Active learning is key as it makes learning an interactive and productive process instead of being passive and an endeavor that students like to avoid. By practicing being active learners, and making connections to prior knowledge, you will have a better chance of understanding what you are learning, and why you are learning it (Soiferman 2014). When active, students are just not taking information but reflecting on it and critically analyzing it. Practice active learning by thinking critically about the course Content (Soiferman 2014). Learning how to become an active learner can be a difference between a successful and not so successful experience at university because active students can practice metacognition, benefit from learning theories like Bloom’s Taxonomy, and know their preferred learning style.
Metacognition can be loosely defined as “thinking about one’s own thinking.” More specifically, metacognition is “an appreciation of what one already knows, together with a correct apprehension of the learning task and what knowledge and skills it requires, combined with the ability to make correct inferences about how to apply one’s strategic knowledge to a particular situation, and to do so efficiently and reliably” (Peirce, 2003). Metacognition involves thinking about one’s own cognitive processes (thinking about thinking) (Soiferman 2014) .If students practice metacognition, it makes learning efficient and productive. Metacognition affects a student’s motivation to learn because it directly affects attribution and self-efficacy (Peirce, 2003). When students engage in metacognition, they (1) come to an understanding of what they understand and; (2) make adjustments in their learning strategies to improve their learning in subsequent opportunities, particularly when they recognize that their understanding is flawed or incomplete (Soiferman 2014). One is just not learning for the sake of learning, but as to how they can apply that learning to your benefit. It requires an understanding of what you are learning, and why you are learning it, and how you can adapt that knowledge to serve your purposes (Soiferman 2014).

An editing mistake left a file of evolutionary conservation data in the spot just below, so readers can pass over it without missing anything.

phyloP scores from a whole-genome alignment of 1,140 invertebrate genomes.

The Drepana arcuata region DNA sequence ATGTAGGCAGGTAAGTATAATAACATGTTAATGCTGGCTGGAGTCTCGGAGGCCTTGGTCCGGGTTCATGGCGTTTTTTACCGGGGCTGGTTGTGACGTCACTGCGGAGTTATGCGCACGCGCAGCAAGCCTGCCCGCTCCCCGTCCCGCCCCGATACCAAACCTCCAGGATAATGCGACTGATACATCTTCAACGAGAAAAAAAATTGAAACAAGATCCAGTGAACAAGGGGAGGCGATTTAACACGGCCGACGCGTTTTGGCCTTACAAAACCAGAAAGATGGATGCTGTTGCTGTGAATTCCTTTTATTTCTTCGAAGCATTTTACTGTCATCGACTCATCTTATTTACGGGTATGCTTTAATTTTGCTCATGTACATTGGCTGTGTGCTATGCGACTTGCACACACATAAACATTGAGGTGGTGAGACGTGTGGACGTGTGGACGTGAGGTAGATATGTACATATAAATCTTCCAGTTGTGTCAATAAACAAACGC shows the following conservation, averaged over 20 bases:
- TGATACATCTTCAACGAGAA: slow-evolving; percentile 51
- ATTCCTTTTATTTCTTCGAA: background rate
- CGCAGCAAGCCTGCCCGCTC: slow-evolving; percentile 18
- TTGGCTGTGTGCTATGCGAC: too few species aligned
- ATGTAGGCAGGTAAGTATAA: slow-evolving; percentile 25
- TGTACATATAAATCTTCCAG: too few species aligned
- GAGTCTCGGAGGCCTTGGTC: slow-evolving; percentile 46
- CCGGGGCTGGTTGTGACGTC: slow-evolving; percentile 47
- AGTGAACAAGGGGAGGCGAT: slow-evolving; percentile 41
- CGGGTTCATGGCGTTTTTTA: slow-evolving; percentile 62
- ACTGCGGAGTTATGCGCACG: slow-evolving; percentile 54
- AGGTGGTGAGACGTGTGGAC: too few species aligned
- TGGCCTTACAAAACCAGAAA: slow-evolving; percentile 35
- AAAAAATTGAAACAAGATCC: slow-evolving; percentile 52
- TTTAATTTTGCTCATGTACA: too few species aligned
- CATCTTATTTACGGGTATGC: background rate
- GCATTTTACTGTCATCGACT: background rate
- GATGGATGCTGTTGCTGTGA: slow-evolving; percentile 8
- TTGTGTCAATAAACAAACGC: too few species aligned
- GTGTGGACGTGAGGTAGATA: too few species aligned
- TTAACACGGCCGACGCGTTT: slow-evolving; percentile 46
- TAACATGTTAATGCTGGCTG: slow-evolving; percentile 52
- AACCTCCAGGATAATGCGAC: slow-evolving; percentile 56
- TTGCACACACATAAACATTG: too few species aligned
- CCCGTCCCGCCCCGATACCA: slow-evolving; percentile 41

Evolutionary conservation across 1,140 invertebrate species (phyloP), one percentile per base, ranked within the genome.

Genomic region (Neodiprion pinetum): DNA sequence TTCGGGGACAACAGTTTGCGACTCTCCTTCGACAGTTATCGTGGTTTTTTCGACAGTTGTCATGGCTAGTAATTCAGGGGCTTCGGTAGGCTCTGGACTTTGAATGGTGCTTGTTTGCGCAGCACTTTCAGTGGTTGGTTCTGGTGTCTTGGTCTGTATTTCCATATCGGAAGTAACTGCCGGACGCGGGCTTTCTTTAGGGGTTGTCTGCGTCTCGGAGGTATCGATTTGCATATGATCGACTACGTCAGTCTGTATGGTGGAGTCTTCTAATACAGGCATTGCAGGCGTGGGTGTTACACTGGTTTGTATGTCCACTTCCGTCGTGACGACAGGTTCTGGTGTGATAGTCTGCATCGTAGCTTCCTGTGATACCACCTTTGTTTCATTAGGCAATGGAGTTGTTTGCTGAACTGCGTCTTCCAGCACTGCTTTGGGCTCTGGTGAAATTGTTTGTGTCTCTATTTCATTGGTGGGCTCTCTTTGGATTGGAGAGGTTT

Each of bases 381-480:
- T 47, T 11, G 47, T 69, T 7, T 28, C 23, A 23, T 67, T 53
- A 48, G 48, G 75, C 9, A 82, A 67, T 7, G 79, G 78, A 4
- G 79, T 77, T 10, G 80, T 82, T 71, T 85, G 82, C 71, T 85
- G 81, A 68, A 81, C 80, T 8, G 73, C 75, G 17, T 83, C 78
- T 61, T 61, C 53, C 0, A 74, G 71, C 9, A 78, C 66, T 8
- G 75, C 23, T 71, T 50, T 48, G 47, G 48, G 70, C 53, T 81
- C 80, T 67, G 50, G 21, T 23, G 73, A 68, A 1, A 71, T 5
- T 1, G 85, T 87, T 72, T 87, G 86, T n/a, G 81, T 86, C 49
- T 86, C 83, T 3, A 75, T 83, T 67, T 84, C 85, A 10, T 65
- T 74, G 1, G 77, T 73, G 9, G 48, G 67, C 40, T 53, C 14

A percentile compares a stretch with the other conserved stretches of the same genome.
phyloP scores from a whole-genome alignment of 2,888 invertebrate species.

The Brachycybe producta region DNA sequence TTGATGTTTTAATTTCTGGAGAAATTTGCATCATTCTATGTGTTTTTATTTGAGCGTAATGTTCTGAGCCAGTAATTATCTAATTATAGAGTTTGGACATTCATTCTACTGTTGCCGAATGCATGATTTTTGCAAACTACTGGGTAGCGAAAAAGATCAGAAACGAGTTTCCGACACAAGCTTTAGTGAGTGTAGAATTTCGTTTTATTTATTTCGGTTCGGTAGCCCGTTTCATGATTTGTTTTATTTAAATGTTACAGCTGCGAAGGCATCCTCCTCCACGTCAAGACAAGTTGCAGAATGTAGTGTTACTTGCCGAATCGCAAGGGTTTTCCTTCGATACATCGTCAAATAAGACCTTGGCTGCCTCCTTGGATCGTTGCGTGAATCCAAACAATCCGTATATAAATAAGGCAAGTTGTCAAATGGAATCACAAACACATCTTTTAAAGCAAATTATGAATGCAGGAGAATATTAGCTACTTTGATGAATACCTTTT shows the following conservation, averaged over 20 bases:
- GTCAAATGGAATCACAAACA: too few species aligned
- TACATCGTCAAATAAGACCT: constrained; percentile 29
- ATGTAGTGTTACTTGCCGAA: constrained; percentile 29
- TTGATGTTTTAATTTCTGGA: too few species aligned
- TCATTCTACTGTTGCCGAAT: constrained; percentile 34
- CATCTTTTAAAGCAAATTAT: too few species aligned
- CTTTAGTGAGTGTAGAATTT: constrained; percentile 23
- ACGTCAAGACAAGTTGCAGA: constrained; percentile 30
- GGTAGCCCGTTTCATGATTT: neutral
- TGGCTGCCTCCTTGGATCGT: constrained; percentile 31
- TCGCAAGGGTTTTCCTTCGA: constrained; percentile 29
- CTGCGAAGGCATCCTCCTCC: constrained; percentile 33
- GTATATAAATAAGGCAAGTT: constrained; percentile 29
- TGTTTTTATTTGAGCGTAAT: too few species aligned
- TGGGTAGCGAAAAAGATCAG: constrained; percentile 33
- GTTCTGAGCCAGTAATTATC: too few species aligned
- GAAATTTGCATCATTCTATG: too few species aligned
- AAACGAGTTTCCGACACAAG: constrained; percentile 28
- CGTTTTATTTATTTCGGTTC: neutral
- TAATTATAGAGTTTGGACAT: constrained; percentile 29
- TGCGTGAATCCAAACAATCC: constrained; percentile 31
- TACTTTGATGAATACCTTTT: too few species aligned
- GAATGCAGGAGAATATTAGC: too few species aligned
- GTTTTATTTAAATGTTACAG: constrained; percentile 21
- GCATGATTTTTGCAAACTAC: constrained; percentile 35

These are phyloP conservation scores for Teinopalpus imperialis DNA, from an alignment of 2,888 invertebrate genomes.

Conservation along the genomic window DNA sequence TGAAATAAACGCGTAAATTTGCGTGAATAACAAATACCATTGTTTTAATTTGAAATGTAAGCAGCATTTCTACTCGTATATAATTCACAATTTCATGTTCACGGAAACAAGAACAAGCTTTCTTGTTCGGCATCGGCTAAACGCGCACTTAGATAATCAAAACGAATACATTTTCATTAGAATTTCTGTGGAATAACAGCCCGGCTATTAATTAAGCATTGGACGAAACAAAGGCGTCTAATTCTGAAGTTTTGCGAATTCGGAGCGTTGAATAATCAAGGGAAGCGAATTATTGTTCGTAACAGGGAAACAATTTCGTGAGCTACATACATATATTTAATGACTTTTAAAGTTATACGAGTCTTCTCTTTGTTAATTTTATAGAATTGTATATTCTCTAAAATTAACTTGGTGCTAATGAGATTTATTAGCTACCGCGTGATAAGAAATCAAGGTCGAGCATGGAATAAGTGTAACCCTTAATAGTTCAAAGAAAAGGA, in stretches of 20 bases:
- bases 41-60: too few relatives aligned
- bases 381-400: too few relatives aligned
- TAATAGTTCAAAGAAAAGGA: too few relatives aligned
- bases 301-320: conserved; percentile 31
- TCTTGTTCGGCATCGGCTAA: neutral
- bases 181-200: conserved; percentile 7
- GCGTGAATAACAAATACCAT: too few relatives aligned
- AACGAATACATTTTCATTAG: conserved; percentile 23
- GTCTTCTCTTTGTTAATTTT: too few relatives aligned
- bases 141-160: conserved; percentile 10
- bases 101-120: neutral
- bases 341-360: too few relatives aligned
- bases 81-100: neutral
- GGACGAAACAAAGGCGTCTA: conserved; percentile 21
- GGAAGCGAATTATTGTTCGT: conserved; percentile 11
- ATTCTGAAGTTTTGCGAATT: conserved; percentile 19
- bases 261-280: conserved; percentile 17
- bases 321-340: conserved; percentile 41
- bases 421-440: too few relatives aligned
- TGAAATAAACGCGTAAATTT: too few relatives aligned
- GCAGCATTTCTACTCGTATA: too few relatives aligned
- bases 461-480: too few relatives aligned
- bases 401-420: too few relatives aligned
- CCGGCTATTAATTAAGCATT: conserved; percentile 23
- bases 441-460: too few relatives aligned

In short, metacognition facilitates active learning, and active learning results in deeper understanding (Soiferman 2014). Students who active metacognition can have a successful university experience as learning would just come to them.
Active learners can benefit from different learning theories, specifically, Bloom’s Taxonomy. Bloom’s Taxonomy was introduced by Benjamin Bloom and a group of educational psychologists in 1956. Bloom’s taxonomy consists of 6 levels of hierarchy; Remembering, Understanding, Applying, Analyzing, Synthesizing and Evaluating. “The educational objectives are structured in a hierarchical order. At the lowest level students are required to know, memorize, repeat and list information. At the higher levels students are required to judge, criticize, resolve, invent, and make recommendations. Each of the...